California must shrink the population of its teeming prisons by nearly 43,000 inmates over the next two years to meet constitutional standards, a panel of three federal judges ruled Tuesday, ordering the state to come up with a reduction plan by mid-September.
The order cited Gov. Arnold Schwarzenegger's own words when he proclaimed a state of emergency in the corrections system in 2006 and warned of substantial risk to prison staff, inmates and the general public, saying "immediate action is necessary to prevent death and harm."
Tuesday's ruling heightens the stakes for a legislative debate over prisons that will take place later this month. As part of the agreement to close the state's $26-billion budget gap, the governor and lawmakers agreed to cut $1.2 billion from the prisons budget, but postponed decisions on how to hit that goal.
The governor and most legislative leaders back a plan that would reduce prison populations by as many as 37,000 over the next two years using a combination of early releases, changes in parole policies and shifting of some prisoners to county jails.
Debate on that plan will be contentious, with many Republicans opposed. But the judges' ruling means that defeating the plan would not only unravel a major piece of the budget agreement but also potentially cede decision-making over prison policies to the federal courts.
The 185-page opinion follows a trial last year and nearly 14 years of deliberations over lawsuits brought by inmates alleging cruel and unusual punishment, which moved the state case into federal jurisdiction. The opinion accuses the state of fostering "criminogenic" conditions that lead prisoners and parolees to commit more crimes, feeding a cycle of recidivism.
"The constitutional deficiencies in the California prison system's medical and mental health system cannot be resolved in the absence of a prisoner release order," the judges concluded.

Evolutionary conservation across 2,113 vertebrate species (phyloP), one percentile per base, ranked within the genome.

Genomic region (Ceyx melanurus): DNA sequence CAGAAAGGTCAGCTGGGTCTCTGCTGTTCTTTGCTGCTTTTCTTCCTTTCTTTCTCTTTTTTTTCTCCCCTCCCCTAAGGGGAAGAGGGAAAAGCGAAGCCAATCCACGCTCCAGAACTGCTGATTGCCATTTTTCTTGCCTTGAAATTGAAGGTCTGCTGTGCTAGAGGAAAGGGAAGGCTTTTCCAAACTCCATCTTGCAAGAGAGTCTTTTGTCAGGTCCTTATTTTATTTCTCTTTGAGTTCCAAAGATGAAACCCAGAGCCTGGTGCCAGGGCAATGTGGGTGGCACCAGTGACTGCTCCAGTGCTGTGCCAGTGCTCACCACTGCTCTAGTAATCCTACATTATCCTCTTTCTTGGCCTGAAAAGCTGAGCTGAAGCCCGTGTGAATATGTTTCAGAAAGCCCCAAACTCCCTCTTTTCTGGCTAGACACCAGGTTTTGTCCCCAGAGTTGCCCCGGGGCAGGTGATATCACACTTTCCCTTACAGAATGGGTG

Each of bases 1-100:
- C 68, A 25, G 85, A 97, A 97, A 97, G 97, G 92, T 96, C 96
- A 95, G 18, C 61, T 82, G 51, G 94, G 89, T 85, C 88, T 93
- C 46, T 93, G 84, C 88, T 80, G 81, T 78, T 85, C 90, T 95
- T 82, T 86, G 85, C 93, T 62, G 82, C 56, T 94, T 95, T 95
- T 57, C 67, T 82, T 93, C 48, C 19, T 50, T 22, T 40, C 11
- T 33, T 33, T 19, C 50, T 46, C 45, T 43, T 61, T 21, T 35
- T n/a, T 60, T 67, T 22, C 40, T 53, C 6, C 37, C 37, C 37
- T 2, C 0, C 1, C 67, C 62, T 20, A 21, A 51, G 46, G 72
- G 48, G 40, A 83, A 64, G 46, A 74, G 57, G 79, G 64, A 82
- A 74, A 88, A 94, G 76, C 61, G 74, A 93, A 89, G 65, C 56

They stopped short of issuing a release edict, though, giving state officials 45 days to come up with their own plan for reducing overcrowding while observing that alternatives to release, such as building new prisons, were "too distant" and unlikely to be funded.
Atty. Gen. Jerry Brown said the state would comply with the order to produce a plan, but repeated criticism that the judges had ignored significant improvements made in recent years.
He said he doubts the U.S. Supreme Court, to which state officials could appeal any release order, would find that current prison conditions violate the Constitution.
"The courts are ordering the state to come up with a plan to release all these prisoners, but the question is: Which prisoners? Release to what -- halfway houses, GPS monitoring? And what happens when they commit another crime -- do they come back? There's a lot that is not clear," Brown said.
Department of Corrections and Rehabilitation Secretary Matthew Cate said he hoped the judges would back down if state officials and lawmakers make progress in reducing the state's prison population this month, as planned.
The administration's proposal to cut the inmate population by 37,000 over two years could be approved by the Legislature with a majority vote -- meaning no support would be needed by conservative Republicans who threatened to scuttle last month's budget deal if prisoner releases were included.
The governor's plan would allow the state to place on home detention prisoners with less than a year left on their sentences and those who are elderly or infirm. It would also change sentencing and parole rules to reward those who show evidence of rehabilitation.
But Schwarzenegger may be reluctant to use the courts as a hammer to push his plan through. Administration officials have repeatedly said that the court has overstepped its boundaries. The overcrowding problem, Cate said, is a state problem that needs to be fixed by the governor and lawmakers.
"It is not the job of the federal court to do this," he said.
Noting the legislative session that begins in two weeks, Prison Law Office Director Donald Specter, who brought the prisoners' suits, said lawmakers now face the choice of being "part of the solution or continuing to be part of the problem."
Specter emphasized, as did the judges, that the ruling "doesn't mean that 40,000 prisoners are going to walk out of prison tomorrow."
"If done right, this could be a win-win situation for the entire state, as the prisons will be safer for my clients and the staff who work there, taxpayers will save hundreds of millions of dollars a year and communities will be safer as a result," Specter said, pointing to the judges' opinion that prison conditions contribute to repeat offenses.
The judges capped the prison population at no more than 137% of the designed capacity of 84,000. That would mean release of 42,920 inmates to meet the population ceiling of 115,080.
Some lawmakers welcomed the ruling while others vowed to fight it.